Do you remember those adventure movies, in which a kid, or a bunch of them, find in their attic (or basement) some sort of treasure chest, containing an old map or something special passed on to them from their ancestors?
Ok, I admit it! I was thinking about The Goonies (1985). Particularly the eighties saw a proliferation of films, based on this successful formula.
Something similar happened to third generation Italian-American Dawn Spinella, actress, photographer and, above all, multi-awarded screenwriter.
Although she didn’t literally find any treasure chest, she certainly unearthed a metaphorical one, that is the extraordinary life story of her grandmother.
Her Sloan-awarded screenplay, Mary & the Moon, is about a woman who – despite never completing any degree and being indeed a “woman” in the male-dominated US society of the 1960s – finds the missing link in the propulsion system, necessary to bring a manned mission from Earth to the Moon and back.
Dawn managed to piece together the tiles of this “puzzle”, also through the chance encounter with an old family friend, who remembered her grandmother talking about those engineering challenges with his father.
And now let’s go deeper into Dawn Spinella’s life story, hearing directly from her.
Please, introduce yourself. What is your cultural background?
I’m a third generation Italian-American. Both of my grandparents were born in the States, but their older siblings were born in Italy. On my father’s side, my grandfather hailed from Sicily, whereas my grandmother came from Calabria.
Some of my relatives still live in Sicily and I had the chance to pay them a visit.
Growing up, I was fascinated by cinema and the magic that was created in the movies. I always knew I wanted to work in the entertainment business.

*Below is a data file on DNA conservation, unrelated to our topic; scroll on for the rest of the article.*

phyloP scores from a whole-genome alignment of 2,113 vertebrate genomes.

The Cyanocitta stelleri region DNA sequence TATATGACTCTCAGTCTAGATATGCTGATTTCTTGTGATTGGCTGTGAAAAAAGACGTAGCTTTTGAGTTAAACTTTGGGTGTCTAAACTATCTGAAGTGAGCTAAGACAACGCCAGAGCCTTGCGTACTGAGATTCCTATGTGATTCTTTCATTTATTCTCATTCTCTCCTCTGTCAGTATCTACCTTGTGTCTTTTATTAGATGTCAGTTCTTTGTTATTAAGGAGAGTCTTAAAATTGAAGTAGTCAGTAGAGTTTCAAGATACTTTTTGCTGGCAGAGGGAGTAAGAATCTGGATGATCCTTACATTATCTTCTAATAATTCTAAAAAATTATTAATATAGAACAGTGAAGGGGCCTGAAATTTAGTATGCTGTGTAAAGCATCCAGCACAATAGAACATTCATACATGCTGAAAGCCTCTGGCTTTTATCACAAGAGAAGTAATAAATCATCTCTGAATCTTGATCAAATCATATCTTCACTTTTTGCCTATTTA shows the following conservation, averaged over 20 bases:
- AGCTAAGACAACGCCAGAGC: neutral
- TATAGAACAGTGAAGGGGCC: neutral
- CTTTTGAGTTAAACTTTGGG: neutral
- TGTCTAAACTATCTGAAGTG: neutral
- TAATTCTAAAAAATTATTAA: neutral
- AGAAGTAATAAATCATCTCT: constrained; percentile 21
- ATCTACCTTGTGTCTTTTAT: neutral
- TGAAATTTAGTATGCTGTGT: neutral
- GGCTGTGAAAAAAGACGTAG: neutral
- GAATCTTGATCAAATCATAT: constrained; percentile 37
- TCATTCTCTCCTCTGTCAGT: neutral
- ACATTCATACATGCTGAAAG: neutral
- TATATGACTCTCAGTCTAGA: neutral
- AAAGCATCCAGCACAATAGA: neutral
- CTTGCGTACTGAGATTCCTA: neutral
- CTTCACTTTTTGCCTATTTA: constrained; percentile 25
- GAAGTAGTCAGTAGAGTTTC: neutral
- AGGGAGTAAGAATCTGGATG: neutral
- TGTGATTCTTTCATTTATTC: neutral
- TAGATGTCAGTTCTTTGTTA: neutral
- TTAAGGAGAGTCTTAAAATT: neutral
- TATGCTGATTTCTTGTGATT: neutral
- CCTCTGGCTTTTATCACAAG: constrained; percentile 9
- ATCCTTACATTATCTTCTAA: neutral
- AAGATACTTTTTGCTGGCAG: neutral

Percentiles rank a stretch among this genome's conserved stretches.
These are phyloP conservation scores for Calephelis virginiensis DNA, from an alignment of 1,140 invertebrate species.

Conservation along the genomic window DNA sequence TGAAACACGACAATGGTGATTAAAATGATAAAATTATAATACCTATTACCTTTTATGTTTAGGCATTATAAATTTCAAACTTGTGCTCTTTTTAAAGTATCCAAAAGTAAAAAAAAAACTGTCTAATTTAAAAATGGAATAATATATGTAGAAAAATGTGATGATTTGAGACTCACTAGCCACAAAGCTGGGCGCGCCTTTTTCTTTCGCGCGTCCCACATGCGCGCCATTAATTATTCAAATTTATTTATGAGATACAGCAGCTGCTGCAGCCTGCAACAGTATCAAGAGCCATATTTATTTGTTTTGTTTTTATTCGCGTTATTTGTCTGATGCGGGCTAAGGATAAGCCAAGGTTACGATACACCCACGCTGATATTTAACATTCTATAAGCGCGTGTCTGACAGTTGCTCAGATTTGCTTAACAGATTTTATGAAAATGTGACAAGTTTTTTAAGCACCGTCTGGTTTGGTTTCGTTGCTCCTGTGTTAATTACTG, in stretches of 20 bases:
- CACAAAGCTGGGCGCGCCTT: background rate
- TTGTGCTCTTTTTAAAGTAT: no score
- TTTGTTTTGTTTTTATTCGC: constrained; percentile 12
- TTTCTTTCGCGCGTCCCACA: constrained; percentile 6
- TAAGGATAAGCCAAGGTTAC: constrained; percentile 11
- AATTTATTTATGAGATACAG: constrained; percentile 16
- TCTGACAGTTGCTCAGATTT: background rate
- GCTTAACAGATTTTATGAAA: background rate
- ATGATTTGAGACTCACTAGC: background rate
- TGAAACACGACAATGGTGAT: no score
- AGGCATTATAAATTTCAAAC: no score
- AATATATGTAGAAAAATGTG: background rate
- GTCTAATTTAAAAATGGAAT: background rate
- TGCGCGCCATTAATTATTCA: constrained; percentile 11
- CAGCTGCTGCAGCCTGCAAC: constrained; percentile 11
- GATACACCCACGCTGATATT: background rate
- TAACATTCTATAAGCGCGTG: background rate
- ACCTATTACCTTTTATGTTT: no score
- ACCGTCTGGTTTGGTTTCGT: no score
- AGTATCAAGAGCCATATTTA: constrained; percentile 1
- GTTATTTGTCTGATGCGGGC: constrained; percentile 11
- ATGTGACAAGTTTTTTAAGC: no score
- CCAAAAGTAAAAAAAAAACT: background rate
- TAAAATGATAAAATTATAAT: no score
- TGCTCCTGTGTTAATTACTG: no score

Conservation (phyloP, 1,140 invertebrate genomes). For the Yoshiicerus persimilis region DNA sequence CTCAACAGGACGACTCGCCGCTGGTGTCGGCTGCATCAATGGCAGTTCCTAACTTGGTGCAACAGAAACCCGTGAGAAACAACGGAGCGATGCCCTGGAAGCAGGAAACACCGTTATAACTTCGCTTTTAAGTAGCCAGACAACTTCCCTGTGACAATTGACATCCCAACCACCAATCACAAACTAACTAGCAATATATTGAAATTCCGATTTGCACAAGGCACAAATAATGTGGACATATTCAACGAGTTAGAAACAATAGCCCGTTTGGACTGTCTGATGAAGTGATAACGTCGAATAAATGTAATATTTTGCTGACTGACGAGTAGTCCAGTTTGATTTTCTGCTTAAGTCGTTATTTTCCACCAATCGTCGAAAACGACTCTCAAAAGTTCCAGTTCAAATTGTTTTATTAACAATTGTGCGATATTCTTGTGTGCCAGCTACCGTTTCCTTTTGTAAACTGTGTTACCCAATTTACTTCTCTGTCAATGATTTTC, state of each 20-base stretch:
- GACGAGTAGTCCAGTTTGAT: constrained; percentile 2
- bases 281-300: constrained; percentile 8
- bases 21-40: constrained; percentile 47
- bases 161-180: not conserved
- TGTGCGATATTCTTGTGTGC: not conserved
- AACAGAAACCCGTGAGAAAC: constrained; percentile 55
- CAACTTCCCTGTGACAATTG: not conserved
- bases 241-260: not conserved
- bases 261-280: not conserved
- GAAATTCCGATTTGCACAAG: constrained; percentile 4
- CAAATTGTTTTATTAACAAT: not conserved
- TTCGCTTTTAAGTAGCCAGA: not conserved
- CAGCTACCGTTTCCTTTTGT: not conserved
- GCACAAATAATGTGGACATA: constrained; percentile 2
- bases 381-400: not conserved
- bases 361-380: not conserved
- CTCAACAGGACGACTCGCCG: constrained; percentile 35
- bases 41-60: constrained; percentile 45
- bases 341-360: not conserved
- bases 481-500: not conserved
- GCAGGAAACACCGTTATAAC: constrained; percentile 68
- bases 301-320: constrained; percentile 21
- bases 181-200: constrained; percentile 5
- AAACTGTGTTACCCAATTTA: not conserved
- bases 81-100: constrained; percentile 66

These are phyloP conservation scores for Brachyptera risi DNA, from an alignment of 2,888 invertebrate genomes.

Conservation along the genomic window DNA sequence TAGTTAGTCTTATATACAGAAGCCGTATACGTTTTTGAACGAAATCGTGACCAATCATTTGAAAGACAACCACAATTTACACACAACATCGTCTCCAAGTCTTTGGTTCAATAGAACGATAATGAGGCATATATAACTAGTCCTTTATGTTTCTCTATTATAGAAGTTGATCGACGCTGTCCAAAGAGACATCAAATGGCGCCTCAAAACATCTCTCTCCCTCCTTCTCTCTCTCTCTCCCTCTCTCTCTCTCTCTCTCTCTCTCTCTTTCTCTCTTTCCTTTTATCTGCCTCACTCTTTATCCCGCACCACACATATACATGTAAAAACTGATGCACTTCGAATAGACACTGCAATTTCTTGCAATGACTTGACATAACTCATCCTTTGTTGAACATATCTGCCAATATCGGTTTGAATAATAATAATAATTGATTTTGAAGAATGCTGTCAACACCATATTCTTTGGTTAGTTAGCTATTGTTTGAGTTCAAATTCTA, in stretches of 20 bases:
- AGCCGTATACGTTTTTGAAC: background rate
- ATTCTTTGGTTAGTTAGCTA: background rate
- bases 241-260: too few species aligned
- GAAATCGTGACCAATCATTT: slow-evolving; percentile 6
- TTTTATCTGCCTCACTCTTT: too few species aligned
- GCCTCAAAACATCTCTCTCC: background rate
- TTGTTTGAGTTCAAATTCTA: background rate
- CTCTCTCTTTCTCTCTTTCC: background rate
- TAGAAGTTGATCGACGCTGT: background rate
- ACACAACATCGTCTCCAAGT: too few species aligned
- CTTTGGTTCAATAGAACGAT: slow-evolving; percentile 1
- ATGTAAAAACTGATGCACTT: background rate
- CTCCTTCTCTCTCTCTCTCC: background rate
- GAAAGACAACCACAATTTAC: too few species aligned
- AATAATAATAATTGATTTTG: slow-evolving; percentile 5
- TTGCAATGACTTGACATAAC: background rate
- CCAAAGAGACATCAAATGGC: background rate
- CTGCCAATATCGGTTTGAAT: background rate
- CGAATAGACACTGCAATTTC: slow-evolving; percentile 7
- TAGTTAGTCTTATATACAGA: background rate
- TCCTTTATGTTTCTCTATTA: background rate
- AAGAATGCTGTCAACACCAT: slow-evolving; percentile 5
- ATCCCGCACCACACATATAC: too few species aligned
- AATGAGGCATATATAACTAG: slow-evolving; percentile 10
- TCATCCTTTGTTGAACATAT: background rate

My undergraduate studies were focused on Media Communications. Then, I graduated with a Master’s in Creative Writing from San Francisco State University (SFSU). Finally, I took a MFA in Screenwriting from UCLA.
During my youth, I grew interested in acting, but, with time, I realized I didn’t like the lack of control that comes with it.
On stage, it was fascinating to create and give life to a character through its backstory, and, then, to receive immediate feedback from the audience.
Partly different was my experience in commercials, TV and in films. I gradually approached the directing and writing side of the business. It was great to finally look at the bigger picture and not just narrow yourself to your role as an actor.
It was very challenging as well. To me, the show biz is similar to gambling. You take high risks, without any guarantees of success. On the flip side, if you do succeed, the rewards are huge.
As I grew older, I began to appreciate the more private and mental dimension of writing. Naively I thought, like lots of people do, that writing screenplays would have been “a piece of cake.”
As you sit down to write, you soon realize how challenging and difficult it is.
My model was and still is Tennessee Williams. What I admire the most in the American playwright, is how his characters are endowed with such an astonishing depth of desire.
However, I soon realized how the commercial aspect of writing is equally important to its artistic value.
How was your upbringing in an Italian-American household?
My grandmother only spoke Italian, so I remember how, as a little child, it was hard to understand one another. However, my father was raised in an English-speaking household and he never learned Italian.
I eventually got closer to my Italian roots, as I took some language classes during my undergraduate studies, and then, upon graduation, went on a backpacking trip across Italy.